Maintaining Continuity of Life for Residents in Residential Settings

2.50
Hdl Handle:
http://hdl.handle.net/10755/147866
Type:
Presentation
Title:
Maintaining Continuity of Life for Residents in Residential Settings
Abstract:
Maintaining Continuity of Life for Residents in Residential Settings
Conference Sponsor:Sigma Theta Tau International
Conference Year:2007
Author:Cooney, Adeline, RN, BNS, RNT, MM
P.I. Institution Name:NUI, Galway
Title:Deputy Head, Centre for Nursing StudiesNUI, Galway
Co-Authors:Kathy Murphy, PhD, RN, BA, RNT; Eamon O'Shea, PhD
[Scientific session research presentation] Identity is an umbrella term for an individual?s perception of him or herself as a unique individual. This paper will examine the extent to which residents can maintain their personal identity when living in residential care settings.The paper will draw on the findings from a larger study which explored quality of life issues as perceived by residents, relatives and staff who live, visit and work in residential care settings (Murphy et al., 2006).  A mixed method design incorporating both qualitative and quantitative elements was utilised.  Three methods were employed within this study; (1) focus groups (2) quantitative survey of long-stay facilities and (3) qualitative interviews with residents and staff. The findings reported here arise from the qualitative interviews with residents (n = 101).  Qualitative data was analysed using the constant comparative technique.A key finding was that older people living in residential care settings work to maintain a sense of self.  The ease with which they achieved this varied across type of care setting.  A number of enabling or inhibiting factors were identified.  In general, older people need to feel at home in order to express their identity. They were more likely to feel at home if they could express their identity through their personal appearance, story telling and memories, personal possessions and preferences for personal space. The strategies older people used and what was important to them will be explored in this paper and illustrated using residents? comments. Implications for practice will be addressed.
Repository Posting Date:
26-Oct-2011
Date of Publication:
17-Oct-2011
Sponsors:
Sigma Theta Tau International

Full metadata record

DC FieldValue Language
dc.typePresentationen_GB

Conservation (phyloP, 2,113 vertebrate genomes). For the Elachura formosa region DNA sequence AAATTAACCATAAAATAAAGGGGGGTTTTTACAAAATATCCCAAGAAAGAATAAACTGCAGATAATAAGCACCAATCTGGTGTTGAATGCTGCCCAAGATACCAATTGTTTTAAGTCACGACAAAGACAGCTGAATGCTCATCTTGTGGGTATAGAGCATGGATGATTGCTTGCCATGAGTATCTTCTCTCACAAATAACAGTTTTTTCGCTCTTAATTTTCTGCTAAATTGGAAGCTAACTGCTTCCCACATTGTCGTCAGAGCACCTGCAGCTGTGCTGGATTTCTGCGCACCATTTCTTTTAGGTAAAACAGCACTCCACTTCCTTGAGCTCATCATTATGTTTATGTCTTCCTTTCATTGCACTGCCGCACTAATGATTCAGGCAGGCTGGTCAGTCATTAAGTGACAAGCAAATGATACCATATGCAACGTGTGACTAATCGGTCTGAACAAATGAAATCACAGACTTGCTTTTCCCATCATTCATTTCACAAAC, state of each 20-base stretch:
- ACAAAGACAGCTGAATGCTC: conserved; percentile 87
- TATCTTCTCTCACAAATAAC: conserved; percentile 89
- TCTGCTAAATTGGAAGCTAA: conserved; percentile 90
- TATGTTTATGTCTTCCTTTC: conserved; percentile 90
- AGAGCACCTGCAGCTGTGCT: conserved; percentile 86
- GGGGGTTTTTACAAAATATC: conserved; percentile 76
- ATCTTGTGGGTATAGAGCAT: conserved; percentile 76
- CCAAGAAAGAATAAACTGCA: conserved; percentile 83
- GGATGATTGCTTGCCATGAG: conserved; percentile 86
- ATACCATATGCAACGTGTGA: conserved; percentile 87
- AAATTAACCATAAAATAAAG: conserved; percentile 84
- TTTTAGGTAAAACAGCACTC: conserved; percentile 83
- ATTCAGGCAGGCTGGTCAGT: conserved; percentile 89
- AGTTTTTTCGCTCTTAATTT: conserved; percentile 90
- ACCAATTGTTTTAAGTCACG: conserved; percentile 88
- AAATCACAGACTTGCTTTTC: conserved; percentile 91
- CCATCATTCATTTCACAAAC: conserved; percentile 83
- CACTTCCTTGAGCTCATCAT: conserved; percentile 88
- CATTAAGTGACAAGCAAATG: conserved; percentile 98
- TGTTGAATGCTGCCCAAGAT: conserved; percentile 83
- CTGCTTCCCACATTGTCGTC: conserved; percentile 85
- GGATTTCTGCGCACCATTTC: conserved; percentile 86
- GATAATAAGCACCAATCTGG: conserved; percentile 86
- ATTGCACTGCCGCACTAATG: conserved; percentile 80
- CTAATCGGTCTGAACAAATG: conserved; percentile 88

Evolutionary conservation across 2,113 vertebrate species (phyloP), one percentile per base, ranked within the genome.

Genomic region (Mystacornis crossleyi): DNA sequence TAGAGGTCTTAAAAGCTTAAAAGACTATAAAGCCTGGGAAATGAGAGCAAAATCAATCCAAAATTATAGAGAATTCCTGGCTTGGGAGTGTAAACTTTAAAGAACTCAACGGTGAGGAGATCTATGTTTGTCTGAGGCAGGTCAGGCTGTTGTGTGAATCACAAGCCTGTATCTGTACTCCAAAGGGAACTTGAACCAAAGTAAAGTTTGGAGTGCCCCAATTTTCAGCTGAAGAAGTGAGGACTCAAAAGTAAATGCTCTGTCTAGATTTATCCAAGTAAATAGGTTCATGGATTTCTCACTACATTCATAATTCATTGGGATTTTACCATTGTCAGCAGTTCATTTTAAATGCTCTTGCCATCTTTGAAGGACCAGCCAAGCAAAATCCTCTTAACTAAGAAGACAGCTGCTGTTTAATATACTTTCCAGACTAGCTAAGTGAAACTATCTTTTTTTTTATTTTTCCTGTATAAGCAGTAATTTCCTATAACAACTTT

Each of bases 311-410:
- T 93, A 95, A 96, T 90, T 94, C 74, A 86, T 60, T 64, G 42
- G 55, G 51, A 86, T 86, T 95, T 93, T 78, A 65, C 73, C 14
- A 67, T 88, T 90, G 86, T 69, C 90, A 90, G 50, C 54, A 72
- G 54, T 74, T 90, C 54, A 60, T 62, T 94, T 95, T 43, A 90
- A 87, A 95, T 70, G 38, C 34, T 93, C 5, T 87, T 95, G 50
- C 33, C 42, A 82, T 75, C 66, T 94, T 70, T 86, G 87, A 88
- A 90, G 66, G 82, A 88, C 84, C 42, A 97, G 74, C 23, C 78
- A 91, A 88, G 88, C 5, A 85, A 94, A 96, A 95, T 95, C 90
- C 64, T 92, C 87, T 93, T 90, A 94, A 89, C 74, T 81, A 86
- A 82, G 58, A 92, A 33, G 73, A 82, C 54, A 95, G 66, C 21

dc.titleMaintaining Continuity of Life for Residents in Residential Settingsen_GB
dc.identifier.urihttp://hdl.handle.net/10755/147866-
dc.description.abstract<table><tr><td colspan="2" class="item-title">Maintaining Continuity of Life for Residents in Residential Settings</td></tr><tr class="item-sponsor"><td class="label">Conference Sponsor:</td><td class="value">Sigma Theta Tau International</td></tr><tr class="item-year"><td class="label">Conference Year:</td><td class="value">2007</td></tr><tr class="item-author"><td class="label">Author:</td><td class="value">Cooney, Adeline, RN, BNS, RNT, MM</td></tr><tr class="item-institute"><td class="label">P.I. Institution Name:</td><td class="value">NUI, Galway</td></tr><tr class="item-author-title"><td class="label">Title:</td><td class="value">Deputy Head, Centre for Nursing StudiesNUI, Galway</td></tr><tr class="item-email"><td class="label">Email:</td><td class="value">adeline.cooney@nuigalway.ie</td></tr><tr class="item-co-authors"><td class="label">Co-Authors:</td><td class="value">Kathy Murphy, PhD, RN, BA, RNT; Eamon O'Shea, PhD</td></tr><tr><td colspan="2" class="item-abstract">[Scientific session research presentation] Identity is an umbrella term for an individual?s perception of him or herself as a unique individual.&nbsp;This paper will examine the extent to which residents can maintain their personal identity when living in residential care settings.The paper will draw on the findings from a larger study which explored quality of life issues as perceived by residents, relatives and staff who live, visit and work in residential care settings (Murphy et al., 2006). &nbsp;A mixed method design incorporating both qualitative and quantitative elements was utilised.&nbsp; Three methods were employed within this study; (1) focus groups (2) quantitative survey of long-stay facilities and (3) qualitative interviews with residents and staff.&nbsp;The findings reported here arise from the qualitative interviews with residents (n = 101).&nbsp; Qualitative data was analysed using the constant comparative technique.A key finding was that older people living in residential care settings work to maintain a sense of self.&nbsp; The ease with which they achieved this varied across type of care setting.&nbsp; A number of enabling or inhibiting factors were identified.&nbsp; In general, older people need to feel at home in order to express their identity. They were more likely to feel at home if they could express their identity through their personal appearance, story telling and memories, personal possessions and preferences for personal space. The strategies older people used and what was important to them will be explored in this paper and illustrated using residents? comments. Implications for practice will be addressed.</td></tr></table>en_GB
dc.date.available2011-10-26T09:37:23Z-
dc.date.issued2011-10-17en_GB
dc.date.accessioned2011-10-26T09:37:23Z-
dc.description.sponsorshipSigma Theta Tau Internationalen_GB
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